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Alternative for Glue ?

Discussion in 'Tools of the Trade/Accessories' started by Ray Stout, Jan 14, 2021.

  1. Ray Stout Active Member

    Has anyone tried out the new product called Bondic It's what Dentists have been using for fillings and stas as a liquid until you apply a UV light source. It's said to be 100 times stronger than Superglue and safer . Acording to their website, it looks like a good filler too. I have some on order and, unless anyone else has tried it, I'll let you know how it fares. It looks ideal for small fixings. Ray
    Airkid likes this.
  2. Tecumsea PlanetFigure Supporter

    Country:
    England
    We have at least one dentist on here who has always said he doesn't use dental materials.

    Be interesting to see if this works.
    theBaron likes this.
  3. Merryweather Well-Known Member

    Country:
    United-Kingdom
    I have used UV-curing fly-tying glue for casting; it works well and doesn't go off until you want it to, and then it is cured instantly. It helps to use a clear silicon rubber so the UV can penetrate.
    It's also excellent for gluing glass and acrylic almost invisibly.
    I suspect it's a lot cheaper than the high-end dental stuff.
    The straps on my AFS Fireman bust were cast in flexible UV resin, which allowed them to twist without breaking.
    https://www.planetfigure.com/threads/1-10-scale-afs-blitz-fireman-bust.292727/
  4. Chrisr PlanetFigure Supporter

    Country:
    Australia
    I tried it without success Ray. Perhaps, I didn’t apply the UV light correctly. The blurb claimed that it would set immediately but after several attempts it didn’t work and the piece I was attempting to glue on fell off.

    Perhaps others have had success. If so I would be keen to know their technique for using it.

    Cheers
    Chris
  5. Ray Stout Active Member

    This kit has a UV light source at one end, and the liquid dispenser at the other, I have ordered one basic kit plus 5 refills for a cost of $57. If it works, I can see loads of applications, e.g. on their website they show the liquid coming out and instantly turning solid forming a solid tower of clear material ideal for filling larger gaps like Horse halfs in the larger scales. Ray
    Chrisr likes this.
  6. Nap A Fixture

    Country:
    England
    Hi Ray

    A interesting option be interested with how you get on .....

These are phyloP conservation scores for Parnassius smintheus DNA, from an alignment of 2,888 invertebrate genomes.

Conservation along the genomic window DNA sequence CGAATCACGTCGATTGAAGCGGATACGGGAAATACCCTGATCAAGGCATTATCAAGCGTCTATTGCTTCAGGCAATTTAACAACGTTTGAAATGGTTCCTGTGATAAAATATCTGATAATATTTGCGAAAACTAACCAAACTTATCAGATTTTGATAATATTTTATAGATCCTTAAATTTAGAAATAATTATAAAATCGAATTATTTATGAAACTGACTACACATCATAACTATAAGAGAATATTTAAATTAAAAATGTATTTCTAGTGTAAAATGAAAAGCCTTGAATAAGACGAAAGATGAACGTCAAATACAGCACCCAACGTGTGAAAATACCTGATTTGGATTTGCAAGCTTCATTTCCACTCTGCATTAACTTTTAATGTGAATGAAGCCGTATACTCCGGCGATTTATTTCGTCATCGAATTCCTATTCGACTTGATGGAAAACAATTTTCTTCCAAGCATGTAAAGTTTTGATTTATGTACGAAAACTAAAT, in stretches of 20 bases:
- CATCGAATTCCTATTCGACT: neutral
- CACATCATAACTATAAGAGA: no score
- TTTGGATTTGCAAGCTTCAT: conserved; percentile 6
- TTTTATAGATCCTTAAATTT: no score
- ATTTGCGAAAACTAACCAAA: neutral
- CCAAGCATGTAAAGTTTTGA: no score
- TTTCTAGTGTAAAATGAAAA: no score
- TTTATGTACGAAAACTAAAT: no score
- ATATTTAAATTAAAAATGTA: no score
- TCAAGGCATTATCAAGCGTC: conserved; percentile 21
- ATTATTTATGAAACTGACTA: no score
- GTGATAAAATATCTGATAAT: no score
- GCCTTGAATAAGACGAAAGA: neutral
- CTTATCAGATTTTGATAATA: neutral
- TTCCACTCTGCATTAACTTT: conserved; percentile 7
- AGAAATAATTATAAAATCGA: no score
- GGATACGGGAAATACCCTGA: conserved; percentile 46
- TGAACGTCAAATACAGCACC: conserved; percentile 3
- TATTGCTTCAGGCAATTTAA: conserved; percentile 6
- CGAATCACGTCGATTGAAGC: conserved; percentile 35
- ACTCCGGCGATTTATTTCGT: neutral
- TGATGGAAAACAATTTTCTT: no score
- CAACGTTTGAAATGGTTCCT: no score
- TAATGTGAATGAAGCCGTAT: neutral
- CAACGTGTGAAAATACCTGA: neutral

?..for now I have enough problem up sticking my fingers with superglue !

    Nap
    theBaron likes this.
  7. socko47 Active Member

    Country:
    United-States
    There are a number of terms that sometimes get used interchangeably. Cementing, welding, soldering, adhesive, gluing, and luting all have technical definitions.
    The light cured material dentists use is a resin. The term "cement" is misleading. In the past, dentists "cemented" crowns onto a tooth but the "cement" only locked the crown in place by filling in the imperfections of the tooth and crown. The correct term is "luted"as the "cement was neither a glue or an adhesive. The early resins, used for fillings, is a composite resin and used chemical initiators to harden the material, like we think of epoxy because of the two parts. This early material did not attach to the tooth or crown, a resin but not adhesive. The next improvement was to change from UV light cured resin to high intensity light cured. UV did not penetrate very far into the tooth or material and the use of visible light initiation became the standard. Chemically cured resin darkened with time where light cured is color stable. Today we have light cured resins that can be clear, colored, filled with glass,ceramic, or other resin. Again, we don't glue or cement crowns but the term "bonded" is used. "Adhesive bonding" is achieved by special surface preparation of the tooth surface or the crown surface via sandblasting or chemical treatment to get the resin to adhere. I don't believe you could use dental light cured resins to cement parts together. [There are dental materials that are powder/ liquid monomer/polymers that could attach to other plastics, if similar, because they are able to reactivate the surface.] Epoxy's are adhesives and are resins that glue things together on their own. Most surfaces, when using epoxy, need to be clean without any special surface treatment. On plastic models the cement we use melts (welds) the plastic and the two parts are fused together becoming one material. When you solder metals together the solder melts and adheres to both sides but does not melt adjacent two metals. Welding melts both sides.
    All that being said, the product in question is a UV initiated resin AND would need to be an adhesive too to hold items together securely.

    Joe Salkowitz, DMD
    Airkid likes this.
  8. Chrisr PlanetFigure Supporter

    Country:
    Australia
    This one?

    IMG_3435.jpg
  9. Ray Stout Active Member

    No, very similar, but not that one. If you Google Bondic you can find the web-site and see for yourself. Ray
    Chrisr likes this.
  10. balder PlanetFigure Supporter

    Country:
    Canada
    I’ve not tried using as a glue but I found it worked okay to add skin texture to a Godzilla model I was working on. I’ve also used it to help fill gaps on plastic and resin models. I had a small issue with primer coating it properly but 2 coats did the trick. I’m still tinkering with it to see if I can use it to add hair texture using a fine brush.
    -Gerald
  11. Ray Stout Active Member

    As soon as I get mine, I'll try that with a Pyro Gerald and report back here. Ray

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